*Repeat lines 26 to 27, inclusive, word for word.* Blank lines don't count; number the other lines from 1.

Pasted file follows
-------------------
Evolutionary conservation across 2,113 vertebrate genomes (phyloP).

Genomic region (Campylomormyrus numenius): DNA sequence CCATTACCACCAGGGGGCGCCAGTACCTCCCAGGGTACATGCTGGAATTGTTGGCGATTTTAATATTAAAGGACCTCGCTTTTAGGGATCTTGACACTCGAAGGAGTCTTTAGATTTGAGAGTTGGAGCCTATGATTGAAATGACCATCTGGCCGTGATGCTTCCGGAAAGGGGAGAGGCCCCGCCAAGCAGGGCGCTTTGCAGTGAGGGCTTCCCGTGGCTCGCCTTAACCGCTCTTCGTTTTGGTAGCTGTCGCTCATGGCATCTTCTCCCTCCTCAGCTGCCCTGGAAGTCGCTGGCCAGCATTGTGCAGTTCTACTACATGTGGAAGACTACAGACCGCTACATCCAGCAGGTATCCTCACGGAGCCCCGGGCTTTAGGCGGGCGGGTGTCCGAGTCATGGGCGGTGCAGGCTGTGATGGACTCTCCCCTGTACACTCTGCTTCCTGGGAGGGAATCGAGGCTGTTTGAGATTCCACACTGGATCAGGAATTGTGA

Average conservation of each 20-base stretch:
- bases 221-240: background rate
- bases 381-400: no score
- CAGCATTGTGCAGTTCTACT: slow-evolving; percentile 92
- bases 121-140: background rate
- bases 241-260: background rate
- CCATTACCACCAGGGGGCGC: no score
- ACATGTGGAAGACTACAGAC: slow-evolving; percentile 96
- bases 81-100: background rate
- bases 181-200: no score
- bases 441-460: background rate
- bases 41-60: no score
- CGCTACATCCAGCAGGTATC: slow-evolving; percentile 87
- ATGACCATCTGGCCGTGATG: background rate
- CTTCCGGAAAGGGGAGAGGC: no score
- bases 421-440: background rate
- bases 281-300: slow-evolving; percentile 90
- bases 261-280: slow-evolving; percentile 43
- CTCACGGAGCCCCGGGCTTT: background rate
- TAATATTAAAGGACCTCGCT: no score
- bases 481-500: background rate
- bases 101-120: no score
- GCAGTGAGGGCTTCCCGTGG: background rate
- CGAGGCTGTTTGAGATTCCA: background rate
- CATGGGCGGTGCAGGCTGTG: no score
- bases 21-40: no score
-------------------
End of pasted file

- CGAGGCTGTTTGAGATTCCA: background rate
- CATGGGCGGTGCAGGCTGTG: no score